And so we recall a second definition. We say that a line segment is a part of a line bounded by two endpoints. We can see that our straight set of points is indeed bounded by two endpoints. And so we have a line segment.

In our next example, we’ll consider how these definitions can help us to define polygons.

How many line segments does this shape have?

We begin by recalling the definition of a line segment. We know that a line segment is a part of a line that’s bounded by two distinct endpoints. And it contains every point of the line between those endpoints. Since a line is a straight set of points that extend infinitely in two directions, we know that, by definition, a line segment must be straight also.

And so to answer this question, we’re simply going to count the number of straight portions of line. We’ll highlight them as we go. There’s one here. Then there’s another here, so that’s two. We have a smaller one down here; that’s three. And we have another one here. That gives us a total of four.

It doesn’t actually matter that the line segments are different lengths. We have four distinct line segments in our shape. In fact, this allows us to define our shape. It’s a polygon with four sides. Remember, polygons have straight edges, and so we can say that this shape is a quadrilateral.

In our next two examples, we’ll look at how the definitions we’ve seen so far gonna help us to answer questions about points.

Using the given figure, determine whether the following is true or false. The line segment that is passing through points 𝐵 and 𝐷 is also passing through point 𝐶.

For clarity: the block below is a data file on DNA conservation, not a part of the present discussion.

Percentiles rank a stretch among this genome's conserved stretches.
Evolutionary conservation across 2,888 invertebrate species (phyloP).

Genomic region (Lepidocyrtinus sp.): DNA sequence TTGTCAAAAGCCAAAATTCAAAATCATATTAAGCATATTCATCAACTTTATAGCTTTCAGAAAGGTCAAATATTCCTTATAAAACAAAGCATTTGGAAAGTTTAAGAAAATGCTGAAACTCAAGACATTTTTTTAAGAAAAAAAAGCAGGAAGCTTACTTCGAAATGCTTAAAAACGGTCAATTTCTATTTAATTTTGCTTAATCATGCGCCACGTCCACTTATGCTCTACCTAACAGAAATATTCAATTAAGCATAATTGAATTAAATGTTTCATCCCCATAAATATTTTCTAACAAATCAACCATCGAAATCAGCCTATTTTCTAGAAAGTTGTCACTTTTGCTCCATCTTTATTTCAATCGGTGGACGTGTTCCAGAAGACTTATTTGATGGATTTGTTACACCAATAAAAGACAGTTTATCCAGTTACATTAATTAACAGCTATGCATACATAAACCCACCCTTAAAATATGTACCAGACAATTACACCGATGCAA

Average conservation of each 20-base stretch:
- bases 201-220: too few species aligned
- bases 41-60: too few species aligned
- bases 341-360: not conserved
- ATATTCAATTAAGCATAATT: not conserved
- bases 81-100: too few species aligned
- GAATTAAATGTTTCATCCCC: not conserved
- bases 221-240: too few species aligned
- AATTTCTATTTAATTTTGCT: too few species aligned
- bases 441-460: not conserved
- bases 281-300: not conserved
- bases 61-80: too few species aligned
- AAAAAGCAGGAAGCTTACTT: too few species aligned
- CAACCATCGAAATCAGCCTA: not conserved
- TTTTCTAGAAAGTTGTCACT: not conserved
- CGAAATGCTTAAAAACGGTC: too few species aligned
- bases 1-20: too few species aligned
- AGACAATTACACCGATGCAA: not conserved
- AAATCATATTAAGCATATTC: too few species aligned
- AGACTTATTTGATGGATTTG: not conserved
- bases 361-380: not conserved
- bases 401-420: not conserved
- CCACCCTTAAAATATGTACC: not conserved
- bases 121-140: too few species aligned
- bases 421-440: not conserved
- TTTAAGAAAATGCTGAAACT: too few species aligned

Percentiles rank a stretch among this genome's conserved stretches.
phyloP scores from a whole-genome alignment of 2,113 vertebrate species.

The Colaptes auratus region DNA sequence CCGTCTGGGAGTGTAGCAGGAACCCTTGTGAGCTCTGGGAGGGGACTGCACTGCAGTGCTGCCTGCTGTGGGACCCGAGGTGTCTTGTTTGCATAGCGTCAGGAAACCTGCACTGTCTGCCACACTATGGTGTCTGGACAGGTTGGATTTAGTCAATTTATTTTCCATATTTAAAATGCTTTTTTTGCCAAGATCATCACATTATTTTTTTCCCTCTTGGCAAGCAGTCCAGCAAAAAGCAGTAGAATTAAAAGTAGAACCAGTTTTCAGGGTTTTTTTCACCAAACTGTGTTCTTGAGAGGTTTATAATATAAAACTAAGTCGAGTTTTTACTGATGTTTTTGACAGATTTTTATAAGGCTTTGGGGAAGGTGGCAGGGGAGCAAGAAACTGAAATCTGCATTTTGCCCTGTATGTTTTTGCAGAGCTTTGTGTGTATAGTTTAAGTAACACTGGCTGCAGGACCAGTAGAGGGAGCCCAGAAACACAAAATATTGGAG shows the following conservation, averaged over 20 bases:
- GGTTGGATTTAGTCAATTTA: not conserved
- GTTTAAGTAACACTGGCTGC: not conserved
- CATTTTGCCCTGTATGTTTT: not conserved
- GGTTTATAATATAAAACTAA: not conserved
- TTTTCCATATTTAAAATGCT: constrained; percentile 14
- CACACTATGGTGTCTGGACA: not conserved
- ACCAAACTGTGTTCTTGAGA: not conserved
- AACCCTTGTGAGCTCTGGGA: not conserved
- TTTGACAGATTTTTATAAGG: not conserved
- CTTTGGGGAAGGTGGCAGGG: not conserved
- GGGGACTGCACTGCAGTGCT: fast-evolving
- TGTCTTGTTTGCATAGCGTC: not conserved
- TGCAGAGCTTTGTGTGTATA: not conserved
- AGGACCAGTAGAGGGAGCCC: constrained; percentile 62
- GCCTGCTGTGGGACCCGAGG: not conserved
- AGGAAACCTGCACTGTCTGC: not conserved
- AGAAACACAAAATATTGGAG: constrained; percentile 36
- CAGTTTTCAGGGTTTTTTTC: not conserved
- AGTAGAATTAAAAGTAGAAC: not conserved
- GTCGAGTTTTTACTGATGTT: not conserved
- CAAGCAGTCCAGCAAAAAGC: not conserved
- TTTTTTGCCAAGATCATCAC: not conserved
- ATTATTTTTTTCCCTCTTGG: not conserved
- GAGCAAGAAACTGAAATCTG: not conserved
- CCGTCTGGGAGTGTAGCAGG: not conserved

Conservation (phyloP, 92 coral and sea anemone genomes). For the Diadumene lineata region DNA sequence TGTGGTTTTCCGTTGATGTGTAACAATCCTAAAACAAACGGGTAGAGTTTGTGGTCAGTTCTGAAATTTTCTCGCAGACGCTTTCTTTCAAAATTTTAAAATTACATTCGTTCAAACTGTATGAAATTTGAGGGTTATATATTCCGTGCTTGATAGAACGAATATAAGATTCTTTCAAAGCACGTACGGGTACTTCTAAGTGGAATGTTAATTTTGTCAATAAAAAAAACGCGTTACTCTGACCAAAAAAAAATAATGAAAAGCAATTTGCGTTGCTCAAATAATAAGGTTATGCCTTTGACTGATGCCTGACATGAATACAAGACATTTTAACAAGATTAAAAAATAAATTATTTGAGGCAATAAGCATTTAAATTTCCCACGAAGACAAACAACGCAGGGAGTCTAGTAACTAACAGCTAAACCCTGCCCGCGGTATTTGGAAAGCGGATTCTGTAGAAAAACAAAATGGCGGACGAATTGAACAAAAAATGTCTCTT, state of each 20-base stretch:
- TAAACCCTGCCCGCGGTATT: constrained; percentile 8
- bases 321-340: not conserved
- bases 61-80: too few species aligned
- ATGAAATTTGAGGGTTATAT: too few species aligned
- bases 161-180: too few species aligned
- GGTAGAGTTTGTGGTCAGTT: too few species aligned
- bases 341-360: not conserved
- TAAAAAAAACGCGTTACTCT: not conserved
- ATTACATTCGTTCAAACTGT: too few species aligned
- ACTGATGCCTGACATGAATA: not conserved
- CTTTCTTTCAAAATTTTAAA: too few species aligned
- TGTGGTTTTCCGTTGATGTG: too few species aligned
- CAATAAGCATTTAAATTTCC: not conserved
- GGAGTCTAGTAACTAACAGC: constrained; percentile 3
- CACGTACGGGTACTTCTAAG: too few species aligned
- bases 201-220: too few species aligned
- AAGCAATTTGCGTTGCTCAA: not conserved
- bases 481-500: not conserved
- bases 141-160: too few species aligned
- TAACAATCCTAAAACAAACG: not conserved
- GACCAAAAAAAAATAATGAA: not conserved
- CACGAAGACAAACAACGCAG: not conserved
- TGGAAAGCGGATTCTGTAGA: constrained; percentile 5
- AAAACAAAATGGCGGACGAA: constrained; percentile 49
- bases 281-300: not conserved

In order to answer this question, we’re going to need to recall what we actually mean by a line segment. A line segment is a part of a line, and that part is bounded by two distinct endpoints. We’re told that our line segment passes through points 𝐵 and 𝐷. In fact, its two endpoints, as we can see from the diagram, are 𝐵 and 𝐷. So we represent it as shown. It’s 𝐵𝐷 with a line above it.

So let’s compare point 𝐶 to points 𝐵 and 𝐷. It sits on the line passing through these points and halfway roughly between points 𝐵 and 𝐷, halfway between the endpoints of the line segment. By definition, a line segment must be straight and contain every point on the line between its endpoints. So we can say this is true. The line segment 𝐵𝐷 passes through point 𝐶.

Let’s consider another example like this.

Does the given figure allow you to conclude that the ray starting at 𝐶 and passing through 𝐷 passes through point 𝐵. In order to answer this question, we need to recall what we mean by a ray. We say that a ray is a portion of a line. Unlike a line segment, though, it extends from a single endpoint and goes off in a particular direction to infinity. Our ray starts at 𝐶, so 𝐶 is the endpoint, and it passes through 𝐷. We can represent this using a single arrow 𝐶𝐷 as shown.

So does this ray pass through point 𝐵? Well, no, we said that point 𝐶 is the endpoint. It’s the point at which a line segment or ray ends. It does not extend back out past this endpoint in the direction of 𝐵. And so we can say no, the given figure does not allow us to conclude that the ray that starts at 𝐶 and passes through 𝐷 also passes through point 𝐵.